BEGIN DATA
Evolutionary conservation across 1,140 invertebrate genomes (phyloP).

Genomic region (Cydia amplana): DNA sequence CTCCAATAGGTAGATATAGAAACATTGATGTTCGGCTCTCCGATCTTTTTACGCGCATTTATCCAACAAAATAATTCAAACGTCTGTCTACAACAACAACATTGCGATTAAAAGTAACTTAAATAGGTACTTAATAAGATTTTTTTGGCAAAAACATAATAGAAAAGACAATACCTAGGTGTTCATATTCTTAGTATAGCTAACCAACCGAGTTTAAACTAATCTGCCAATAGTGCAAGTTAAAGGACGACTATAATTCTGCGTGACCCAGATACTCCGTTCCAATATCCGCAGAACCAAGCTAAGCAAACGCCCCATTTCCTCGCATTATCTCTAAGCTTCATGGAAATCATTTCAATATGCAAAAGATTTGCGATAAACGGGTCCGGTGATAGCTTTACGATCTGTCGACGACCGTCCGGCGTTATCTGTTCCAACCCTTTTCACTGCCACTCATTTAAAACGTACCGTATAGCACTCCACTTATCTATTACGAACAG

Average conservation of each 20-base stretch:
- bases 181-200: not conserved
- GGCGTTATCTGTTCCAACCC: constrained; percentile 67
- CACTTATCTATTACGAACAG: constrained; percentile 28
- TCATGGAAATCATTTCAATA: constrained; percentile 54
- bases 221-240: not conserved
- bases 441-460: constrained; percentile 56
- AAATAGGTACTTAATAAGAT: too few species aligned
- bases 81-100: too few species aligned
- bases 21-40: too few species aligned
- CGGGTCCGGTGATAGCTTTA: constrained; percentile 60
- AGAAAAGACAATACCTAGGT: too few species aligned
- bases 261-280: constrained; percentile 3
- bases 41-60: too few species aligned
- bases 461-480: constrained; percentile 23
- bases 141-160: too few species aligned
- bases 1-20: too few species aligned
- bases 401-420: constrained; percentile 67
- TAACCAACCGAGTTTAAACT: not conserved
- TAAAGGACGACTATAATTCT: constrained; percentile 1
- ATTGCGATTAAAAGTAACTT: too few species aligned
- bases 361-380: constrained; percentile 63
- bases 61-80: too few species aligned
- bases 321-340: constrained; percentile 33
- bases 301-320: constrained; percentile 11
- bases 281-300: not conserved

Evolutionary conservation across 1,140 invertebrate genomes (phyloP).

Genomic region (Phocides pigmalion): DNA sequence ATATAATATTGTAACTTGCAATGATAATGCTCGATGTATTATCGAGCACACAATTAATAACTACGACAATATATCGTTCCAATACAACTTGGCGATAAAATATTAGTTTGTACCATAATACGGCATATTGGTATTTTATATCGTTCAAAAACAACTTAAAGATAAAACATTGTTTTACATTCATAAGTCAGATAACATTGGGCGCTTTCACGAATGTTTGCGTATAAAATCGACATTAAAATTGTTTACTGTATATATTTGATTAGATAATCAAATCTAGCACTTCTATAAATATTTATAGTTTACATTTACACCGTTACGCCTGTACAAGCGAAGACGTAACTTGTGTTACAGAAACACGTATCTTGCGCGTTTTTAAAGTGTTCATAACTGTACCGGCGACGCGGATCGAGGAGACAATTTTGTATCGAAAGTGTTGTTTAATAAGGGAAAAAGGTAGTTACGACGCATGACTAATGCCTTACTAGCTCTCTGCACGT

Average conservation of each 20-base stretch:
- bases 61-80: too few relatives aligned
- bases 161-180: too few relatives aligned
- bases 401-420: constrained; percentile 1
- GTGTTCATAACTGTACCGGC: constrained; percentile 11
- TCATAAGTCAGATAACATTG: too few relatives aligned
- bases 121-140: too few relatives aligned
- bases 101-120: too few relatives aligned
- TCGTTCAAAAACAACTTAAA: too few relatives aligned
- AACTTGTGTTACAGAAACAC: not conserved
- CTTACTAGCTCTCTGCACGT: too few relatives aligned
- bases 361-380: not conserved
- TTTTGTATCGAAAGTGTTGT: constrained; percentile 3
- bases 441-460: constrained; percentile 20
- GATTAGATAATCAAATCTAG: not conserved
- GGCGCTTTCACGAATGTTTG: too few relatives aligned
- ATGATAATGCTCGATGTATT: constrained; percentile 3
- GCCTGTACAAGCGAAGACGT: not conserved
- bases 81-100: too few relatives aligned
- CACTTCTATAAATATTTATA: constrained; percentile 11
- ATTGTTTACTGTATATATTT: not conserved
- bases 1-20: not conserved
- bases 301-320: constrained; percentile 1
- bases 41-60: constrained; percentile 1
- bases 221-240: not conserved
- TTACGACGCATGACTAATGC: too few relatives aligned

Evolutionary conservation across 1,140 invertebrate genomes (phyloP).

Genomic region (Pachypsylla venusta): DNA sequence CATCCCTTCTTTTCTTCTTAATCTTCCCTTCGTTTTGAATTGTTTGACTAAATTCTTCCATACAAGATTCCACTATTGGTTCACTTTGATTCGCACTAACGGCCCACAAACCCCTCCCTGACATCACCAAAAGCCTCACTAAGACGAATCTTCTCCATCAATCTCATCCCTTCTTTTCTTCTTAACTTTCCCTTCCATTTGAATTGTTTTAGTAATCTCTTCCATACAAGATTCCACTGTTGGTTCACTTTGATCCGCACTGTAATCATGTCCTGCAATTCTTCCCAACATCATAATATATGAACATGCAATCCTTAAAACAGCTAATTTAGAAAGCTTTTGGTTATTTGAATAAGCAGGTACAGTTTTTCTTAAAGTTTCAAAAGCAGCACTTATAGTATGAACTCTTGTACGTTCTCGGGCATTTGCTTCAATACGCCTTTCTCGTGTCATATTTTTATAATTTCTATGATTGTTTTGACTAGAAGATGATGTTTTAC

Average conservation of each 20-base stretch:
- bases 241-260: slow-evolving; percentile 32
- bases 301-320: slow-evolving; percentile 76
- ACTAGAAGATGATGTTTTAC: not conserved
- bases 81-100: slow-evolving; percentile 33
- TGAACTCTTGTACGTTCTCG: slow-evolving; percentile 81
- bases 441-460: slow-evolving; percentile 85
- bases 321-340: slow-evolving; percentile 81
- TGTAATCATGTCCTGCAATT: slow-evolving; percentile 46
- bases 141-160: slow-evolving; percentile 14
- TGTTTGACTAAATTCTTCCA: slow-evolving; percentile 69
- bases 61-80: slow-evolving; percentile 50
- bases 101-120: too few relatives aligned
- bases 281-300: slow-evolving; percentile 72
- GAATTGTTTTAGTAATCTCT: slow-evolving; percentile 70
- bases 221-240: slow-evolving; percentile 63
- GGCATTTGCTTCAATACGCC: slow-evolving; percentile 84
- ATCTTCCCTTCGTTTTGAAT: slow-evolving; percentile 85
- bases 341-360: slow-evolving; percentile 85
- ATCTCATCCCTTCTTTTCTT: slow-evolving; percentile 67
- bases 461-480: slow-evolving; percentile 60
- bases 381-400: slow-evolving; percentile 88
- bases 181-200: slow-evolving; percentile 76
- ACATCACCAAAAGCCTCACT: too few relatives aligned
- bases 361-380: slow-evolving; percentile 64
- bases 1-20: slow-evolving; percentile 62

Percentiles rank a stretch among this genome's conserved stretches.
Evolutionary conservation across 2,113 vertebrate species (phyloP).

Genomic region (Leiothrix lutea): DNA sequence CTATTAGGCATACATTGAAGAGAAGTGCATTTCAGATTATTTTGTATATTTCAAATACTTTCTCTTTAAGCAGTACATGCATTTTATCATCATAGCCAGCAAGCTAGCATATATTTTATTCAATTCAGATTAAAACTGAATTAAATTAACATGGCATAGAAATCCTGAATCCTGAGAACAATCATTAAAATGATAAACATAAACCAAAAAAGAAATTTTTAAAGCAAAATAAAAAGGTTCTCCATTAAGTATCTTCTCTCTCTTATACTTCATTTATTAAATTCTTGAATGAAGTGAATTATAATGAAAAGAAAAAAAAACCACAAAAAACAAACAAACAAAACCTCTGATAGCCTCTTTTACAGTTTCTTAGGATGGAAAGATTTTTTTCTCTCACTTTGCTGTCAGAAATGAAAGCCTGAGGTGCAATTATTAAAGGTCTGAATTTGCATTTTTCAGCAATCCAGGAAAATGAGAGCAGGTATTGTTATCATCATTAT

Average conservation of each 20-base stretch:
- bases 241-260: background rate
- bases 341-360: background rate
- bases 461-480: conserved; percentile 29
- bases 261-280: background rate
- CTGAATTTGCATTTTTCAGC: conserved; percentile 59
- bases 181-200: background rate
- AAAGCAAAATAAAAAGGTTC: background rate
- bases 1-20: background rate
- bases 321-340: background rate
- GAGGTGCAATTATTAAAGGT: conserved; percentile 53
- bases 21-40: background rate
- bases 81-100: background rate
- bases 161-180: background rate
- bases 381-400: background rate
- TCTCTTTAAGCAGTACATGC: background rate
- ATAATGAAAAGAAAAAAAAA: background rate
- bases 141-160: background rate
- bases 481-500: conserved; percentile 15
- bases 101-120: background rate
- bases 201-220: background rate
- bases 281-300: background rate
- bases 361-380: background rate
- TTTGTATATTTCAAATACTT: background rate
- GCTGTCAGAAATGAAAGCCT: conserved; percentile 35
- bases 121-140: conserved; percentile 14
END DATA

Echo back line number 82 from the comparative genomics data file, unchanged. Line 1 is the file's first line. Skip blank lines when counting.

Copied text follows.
- ACATCACCAAAAGCCTCACT: too few relatives aligned